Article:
A probe into whether UK soldiers stormed the houses of two innocent Afghan families and summarily executed their relatives began Wednesday, part of an effort by investigators looking into allegations of war crimes committed by the British Armed Forces in Afghanistan – and the purported coverups that followed them.
The two families, the Saifullahs and the Noorzais, lost four relatives each during separate incidents in February 2011 and October 2012. They have been seeking justice for more than a decade.
The independent inquiry, commissioned by Defense Secretary Ben Wallace, was first announced in December. A member of the Noorzai family at the time recounted how his two brothers and his brother-in-law were all killed.
“I was handcuffed, beaten and interrogated outside our family home by British soldiers. My relatives and friend were each shot in the head as they sat drinking tea,” the individual said. “My family has waited 10 years to find out why this happened.”
While the probe stems from the two families’ legal battles, it will cover “numerous” alleged crimes committed in Afghanistan from mid-2010 until mid-2013, including those investigated by prominent British media organizations such as the The Sunday Times and BBC Panorama.
Charles Anthony Haddon-Cave, the judge presiding over the investigation, asked anyone with information about the incidents in question to get in touch with his team. However, there is no clear mechanism yet on how his team would communicate with witnesses in Afghanistan, which is currently under the rule of the Taliban – the group British and American forces fought for years before the US withdrawal in 2021.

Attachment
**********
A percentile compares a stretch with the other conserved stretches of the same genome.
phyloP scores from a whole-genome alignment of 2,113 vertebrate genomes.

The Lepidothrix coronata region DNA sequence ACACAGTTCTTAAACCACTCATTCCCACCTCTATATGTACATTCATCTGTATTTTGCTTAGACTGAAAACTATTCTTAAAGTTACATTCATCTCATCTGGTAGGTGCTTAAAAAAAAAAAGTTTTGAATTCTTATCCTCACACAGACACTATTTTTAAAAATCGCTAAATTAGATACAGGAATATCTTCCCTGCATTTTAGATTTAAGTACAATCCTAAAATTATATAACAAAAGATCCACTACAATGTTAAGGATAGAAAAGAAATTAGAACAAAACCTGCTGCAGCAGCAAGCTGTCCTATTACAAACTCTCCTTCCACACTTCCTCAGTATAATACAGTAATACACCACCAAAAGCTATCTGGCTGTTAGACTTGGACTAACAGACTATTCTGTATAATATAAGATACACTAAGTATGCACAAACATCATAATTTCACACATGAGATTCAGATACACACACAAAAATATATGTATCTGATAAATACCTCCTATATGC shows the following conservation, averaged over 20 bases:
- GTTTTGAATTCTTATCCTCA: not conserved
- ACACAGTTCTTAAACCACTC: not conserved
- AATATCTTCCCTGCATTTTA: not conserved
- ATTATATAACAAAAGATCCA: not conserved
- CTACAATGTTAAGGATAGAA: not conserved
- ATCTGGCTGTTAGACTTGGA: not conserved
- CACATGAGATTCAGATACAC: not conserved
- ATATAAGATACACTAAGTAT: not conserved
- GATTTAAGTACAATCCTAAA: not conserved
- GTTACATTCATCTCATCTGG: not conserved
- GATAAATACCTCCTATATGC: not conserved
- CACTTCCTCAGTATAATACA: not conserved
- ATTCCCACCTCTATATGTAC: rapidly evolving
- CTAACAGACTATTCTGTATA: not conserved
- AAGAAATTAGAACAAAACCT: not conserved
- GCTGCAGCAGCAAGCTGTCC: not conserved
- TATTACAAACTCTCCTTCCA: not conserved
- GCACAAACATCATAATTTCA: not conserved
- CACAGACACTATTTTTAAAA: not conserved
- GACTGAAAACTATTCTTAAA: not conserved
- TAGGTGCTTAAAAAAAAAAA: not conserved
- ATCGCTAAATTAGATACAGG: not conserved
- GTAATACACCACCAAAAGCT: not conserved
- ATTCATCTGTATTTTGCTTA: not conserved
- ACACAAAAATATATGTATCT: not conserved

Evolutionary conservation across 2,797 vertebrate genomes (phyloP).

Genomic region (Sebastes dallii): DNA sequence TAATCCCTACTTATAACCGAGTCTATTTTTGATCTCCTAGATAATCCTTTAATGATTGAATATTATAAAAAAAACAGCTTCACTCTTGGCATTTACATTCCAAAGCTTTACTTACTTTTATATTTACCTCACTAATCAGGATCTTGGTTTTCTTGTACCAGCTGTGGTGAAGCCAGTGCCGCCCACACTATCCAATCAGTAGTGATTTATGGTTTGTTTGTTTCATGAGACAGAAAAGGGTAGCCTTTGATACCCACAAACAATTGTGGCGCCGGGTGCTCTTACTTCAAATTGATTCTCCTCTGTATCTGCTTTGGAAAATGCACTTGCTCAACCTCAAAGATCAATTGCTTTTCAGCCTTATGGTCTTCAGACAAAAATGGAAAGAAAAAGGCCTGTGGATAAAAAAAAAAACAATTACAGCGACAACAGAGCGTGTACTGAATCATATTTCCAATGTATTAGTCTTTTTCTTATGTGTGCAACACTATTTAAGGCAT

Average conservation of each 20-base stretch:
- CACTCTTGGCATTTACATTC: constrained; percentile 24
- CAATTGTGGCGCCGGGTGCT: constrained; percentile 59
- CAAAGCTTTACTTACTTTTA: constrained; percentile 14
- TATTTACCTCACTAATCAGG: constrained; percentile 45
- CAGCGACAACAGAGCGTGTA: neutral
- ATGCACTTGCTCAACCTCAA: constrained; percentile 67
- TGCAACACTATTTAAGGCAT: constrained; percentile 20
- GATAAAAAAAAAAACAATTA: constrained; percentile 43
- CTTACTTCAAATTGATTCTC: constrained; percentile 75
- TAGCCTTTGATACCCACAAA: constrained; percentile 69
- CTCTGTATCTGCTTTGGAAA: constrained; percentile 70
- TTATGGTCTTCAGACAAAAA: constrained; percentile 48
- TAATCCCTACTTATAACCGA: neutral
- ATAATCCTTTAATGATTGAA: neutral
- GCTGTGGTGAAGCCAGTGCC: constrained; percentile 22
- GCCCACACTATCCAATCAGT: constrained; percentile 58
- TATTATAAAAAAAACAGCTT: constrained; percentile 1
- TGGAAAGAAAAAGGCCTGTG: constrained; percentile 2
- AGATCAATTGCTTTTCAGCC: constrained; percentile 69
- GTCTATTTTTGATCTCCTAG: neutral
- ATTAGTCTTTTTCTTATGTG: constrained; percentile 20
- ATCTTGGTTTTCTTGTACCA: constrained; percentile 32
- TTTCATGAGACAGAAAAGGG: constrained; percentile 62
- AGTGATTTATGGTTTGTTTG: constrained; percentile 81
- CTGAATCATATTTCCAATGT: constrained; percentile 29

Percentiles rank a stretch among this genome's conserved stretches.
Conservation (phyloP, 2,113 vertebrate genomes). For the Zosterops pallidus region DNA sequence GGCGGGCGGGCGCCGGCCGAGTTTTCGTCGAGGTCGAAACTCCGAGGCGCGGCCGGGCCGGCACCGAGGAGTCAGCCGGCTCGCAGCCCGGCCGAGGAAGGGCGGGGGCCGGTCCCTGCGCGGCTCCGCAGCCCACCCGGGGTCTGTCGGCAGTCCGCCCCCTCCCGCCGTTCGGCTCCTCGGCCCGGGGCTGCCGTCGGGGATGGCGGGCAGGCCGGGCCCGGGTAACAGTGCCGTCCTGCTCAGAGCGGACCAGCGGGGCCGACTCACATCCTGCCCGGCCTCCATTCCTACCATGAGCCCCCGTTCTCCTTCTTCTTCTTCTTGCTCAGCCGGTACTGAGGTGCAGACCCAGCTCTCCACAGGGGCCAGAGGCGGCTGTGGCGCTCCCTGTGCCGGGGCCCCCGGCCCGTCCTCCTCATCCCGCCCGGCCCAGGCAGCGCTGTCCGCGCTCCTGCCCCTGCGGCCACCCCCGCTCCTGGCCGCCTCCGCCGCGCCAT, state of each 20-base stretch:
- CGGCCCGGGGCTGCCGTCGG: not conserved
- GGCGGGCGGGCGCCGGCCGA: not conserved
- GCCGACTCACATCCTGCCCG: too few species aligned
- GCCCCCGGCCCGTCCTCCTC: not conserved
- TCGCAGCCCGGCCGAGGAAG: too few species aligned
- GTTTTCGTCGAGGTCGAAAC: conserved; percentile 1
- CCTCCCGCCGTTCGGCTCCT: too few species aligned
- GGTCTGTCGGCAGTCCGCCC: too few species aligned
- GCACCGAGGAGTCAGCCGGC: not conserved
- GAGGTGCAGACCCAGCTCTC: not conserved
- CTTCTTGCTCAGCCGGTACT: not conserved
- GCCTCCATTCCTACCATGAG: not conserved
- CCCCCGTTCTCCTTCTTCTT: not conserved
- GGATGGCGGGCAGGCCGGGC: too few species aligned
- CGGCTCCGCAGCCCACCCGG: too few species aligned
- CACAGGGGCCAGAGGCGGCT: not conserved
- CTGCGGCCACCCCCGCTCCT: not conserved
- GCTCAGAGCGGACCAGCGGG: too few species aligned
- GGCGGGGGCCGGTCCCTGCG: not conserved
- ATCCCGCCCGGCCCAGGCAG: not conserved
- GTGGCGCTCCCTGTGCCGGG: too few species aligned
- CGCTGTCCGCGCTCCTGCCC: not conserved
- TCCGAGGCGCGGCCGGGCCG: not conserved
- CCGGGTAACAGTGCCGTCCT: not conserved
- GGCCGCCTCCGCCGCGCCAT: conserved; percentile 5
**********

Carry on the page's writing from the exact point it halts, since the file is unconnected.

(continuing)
Though some of the inquiry’s work, including several hearings, will be conducted behind closed doors due to national security reasons, Haddon-Cave said he intends to “hold open hearings where possible and where appropriate.”
“Everybody has to understand the material I and my team are dealing with is highly sensitive,” he added.
This is not the first time the British Armed Forces has been investigated for committing potential war crimes and then covering them up. The International Criminal Court launched a preliminary investigation into the British military’s conduct in Iraq but ended the examination in 2020 without pursuing an investigation due in part to the “inadequate” response of the British army at the time.
The inquiry will also examine the previous Royal Military Police investigation that produced no prosecutions. A significant part of the inquiry’s work will be to determine “whether there was a coverup, when, by whom, [and] at what level,” Haddon-Cave said.
Haddon-Cave said he has been assured by the relevant authorities that his team’s work will not be impeded. He said he has the power to compel witnesses and order the reproduction of documents.
“I’m very hopeful that there will be full cooperation, not least because what we are looking at here is really restoring the reputation of the military and the country,” he said.